by Anna Simon

Two years ago, Portland police shot and killed Jose Mejia Poot. At the time, Mejia, a Mexican national, was being held at a local psychiatric hospital. A few days earlier he had been pulled from a city bus after he failed to pay his full fare. Mejia did not speak English and had not been given a translator. After three days at the hospital, he became violent and lunged at two police officers.

Almost unbelievably, the internal review committee considered the incident an open-and-shut case. Even worse, the mayor bestowed medals of honor on the two officers who shot Mejia--for their courage. But last week an ongoing appeal for justice was given a surprise reprieve when the Independent Police Review Division (IPRD) voted 7-1 to hear out a group of Latino community activists.

In spite of the heartening news, legal experts worry that the time for appeals has come and gone.

"Too much time has passed for this appeal," says Richard Rosenthal, director of IPRD. He says that appeals are only accepted for 30 days after an IPRD decision. Rosenthal is conferring with city attorneys to determine the legality of this current appeal. Though Rosenthal acknowledges the tension the issue has created between the Latino community and police, he believes "there are better solutions to the problem." Rosenthal thinks a better bandage would be to include Mejia's death in a current review of Portland officer-involved shootings between January 1, 1997 and July 1, 2000. The results of that review will be released by a L.A.-based independent investigator this July, says Rosenthal.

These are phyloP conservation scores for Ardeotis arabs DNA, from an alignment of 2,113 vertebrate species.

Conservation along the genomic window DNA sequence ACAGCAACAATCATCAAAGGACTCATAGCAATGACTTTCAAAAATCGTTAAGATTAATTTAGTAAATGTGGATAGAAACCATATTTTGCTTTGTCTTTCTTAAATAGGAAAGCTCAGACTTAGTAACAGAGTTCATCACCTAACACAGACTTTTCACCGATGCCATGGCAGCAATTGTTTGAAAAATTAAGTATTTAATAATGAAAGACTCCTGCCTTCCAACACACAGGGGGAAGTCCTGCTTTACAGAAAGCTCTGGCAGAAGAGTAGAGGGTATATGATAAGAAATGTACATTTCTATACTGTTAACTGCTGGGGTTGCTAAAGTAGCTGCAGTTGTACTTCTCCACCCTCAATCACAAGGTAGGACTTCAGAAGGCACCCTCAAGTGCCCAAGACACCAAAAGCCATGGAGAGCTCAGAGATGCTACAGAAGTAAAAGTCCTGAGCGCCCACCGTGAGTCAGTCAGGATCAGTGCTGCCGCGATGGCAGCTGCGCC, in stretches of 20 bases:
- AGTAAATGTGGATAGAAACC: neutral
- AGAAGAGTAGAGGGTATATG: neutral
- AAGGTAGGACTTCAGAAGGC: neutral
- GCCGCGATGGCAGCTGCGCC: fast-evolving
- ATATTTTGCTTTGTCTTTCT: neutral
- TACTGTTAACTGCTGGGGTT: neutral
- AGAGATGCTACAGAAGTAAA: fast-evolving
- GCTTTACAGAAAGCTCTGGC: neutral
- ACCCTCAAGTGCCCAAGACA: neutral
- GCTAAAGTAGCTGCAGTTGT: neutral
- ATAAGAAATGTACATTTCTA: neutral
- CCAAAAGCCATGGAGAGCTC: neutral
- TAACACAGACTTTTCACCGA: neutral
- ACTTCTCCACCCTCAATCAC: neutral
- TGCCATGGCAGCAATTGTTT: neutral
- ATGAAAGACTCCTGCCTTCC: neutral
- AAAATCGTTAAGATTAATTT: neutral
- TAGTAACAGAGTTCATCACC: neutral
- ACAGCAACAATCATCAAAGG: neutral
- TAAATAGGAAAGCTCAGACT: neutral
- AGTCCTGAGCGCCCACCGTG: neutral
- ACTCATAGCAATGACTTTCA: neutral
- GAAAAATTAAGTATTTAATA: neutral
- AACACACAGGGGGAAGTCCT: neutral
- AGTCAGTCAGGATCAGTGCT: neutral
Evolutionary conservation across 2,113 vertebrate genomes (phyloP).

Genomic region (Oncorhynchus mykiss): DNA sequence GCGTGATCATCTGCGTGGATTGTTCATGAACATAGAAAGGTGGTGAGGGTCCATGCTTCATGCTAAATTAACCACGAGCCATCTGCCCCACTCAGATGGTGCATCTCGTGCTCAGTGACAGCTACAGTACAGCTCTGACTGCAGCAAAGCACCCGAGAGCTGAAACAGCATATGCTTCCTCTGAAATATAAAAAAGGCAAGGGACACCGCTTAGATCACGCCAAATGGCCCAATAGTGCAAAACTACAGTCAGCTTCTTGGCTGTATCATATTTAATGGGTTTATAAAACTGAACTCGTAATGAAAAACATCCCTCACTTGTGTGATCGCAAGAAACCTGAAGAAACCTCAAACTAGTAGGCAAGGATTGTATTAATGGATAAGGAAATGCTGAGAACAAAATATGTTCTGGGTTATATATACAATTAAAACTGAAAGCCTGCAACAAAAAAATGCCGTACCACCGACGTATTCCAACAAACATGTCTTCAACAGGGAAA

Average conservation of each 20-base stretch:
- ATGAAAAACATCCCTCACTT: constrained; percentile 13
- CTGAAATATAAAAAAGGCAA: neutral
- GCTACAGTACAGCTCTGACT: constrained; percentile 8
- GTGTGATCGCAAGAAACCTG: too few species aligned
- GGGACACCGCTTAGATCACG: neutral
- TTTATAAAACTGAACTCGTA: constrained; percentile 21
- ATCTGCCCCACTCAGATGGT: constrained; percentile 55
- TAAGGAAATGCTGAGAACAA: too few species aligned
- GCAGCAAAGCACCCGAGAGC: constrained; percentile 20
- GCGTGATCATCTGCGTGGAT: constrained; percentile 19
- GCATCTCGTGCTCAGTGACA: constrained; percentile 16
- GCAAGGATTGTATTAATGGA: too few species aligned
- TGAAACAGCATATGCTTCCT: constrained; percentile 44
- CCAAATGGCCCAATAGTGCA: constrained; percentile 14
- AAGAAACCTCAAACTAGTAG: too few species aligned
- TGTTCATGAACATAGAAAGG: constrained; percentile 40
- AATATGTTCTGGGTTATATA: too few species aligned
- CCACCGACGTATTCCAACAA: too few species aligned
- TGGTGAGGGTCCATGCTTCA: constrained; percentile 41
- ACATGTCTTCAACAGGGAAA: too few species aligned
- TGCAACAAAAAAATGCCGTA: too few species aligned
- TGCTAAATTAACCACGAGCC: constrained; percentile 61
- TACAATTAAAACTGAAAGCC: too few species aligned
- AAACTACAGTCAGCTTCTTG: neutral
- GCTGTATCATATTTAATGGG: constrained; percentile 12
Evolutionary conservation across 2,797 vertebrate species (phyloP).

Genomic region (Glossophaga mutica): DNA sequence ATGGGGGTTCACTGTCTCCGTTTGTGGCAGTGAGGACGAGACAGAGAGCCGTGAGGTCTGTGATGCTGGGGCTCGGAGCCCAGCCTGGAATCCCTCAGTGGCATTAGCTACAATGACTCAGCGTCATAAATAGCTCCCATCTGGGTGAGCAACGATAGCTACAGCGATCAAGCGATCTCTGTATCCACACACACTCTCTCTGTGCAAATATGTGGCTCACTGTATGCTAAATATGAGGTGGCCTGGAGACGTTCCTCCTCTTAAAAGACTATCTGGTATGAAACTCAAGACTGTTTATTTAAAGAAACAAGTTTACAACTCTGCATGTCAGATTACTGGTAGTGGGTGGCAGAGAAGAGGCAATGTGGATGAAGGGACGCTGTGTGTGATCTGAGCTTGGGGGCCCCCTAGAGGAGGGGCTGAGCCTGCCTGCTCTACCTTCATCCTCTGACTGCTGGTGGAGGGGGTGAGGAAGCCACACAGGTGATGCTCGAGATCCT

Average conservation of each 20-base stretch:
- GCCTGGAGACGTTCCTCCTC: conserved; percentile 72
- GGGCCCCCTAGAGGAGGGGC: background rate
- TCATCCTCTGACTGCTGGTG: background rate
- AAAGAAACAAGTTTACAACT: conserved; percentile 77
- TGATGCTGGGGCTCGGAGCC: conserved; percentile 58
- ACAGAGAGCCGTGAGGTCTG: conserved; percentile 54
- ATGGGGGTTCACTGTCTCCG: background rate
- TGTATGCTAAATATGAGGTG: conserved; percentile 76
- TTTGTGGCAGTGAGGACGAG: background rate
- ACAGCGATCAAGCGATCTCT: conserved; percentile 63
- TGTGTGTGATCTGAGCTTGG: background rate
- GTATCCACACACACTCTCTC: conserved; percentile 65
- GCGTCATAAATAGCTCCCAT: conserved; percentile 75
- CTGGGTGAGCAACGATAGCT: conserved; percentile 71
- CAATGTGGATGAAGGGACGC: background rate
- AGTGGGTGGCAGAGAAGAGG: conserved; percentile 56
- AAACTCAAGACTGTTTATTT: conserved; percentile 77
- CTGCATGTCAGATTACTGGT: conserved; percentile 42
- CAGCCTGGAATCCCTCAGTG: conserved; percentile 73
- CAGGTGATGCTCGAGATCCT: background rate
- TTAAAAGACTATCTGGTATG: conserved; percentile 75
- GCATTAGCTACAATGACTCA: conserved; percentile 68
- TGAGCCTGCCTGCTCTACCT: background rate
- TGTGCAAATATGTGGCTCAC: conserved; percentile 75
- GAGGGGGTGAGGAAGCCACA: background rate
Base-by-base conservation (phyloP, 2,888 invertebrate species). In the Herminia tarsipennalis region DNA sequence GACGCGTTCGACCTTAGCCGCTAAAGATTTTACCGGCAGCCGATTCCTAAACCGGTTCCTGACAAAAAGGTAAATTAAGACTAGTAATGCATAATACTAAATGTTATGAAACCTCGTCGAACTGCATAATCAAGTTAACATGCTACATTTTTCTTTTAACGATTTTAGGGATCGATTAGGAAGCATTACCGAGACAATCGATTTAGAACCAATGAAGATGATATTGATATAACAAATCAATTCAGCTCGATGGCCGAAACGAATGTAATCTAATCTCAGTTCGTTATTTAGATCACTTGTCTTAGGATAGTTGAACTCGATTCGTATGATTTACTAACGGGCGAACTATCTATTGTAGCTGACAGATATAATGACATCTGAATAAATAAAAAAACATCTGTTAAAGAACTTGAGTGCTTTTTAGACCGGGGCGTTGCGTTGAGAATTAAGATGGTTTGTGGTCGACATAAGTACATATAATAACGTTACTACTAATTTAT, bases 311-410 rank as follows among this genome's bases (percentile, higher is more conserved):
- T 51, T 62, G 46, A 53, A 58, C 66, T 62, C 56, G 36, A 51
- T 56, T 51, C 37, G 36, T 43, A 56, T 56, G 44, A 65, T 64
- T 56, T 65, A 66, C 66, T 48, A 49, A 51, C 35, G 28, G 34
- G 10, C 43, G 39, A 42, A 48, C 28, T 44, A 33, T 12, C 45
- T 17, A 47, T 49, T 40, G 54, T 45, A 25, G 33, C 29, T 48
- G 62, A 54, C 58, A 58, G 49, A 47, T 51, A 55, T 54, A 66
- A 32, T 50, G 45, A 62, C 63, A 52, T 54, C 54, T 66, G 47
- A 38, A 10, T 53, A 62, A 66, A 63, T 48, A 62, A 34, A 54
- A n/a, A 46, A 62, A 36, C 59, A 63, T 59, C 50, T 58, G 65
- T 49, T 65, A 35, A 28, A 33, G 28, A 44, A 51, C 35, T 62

Activists have tried unsuccessfully in the past to appeal the IPRD's decision to exonerate the officers who shot Mejia. The IPRD plans to address the most recent appeal in their next meeting, April 1, exactly two years after Mejia's death. Also, Mejia's family filed a $10 million lawsuit last week.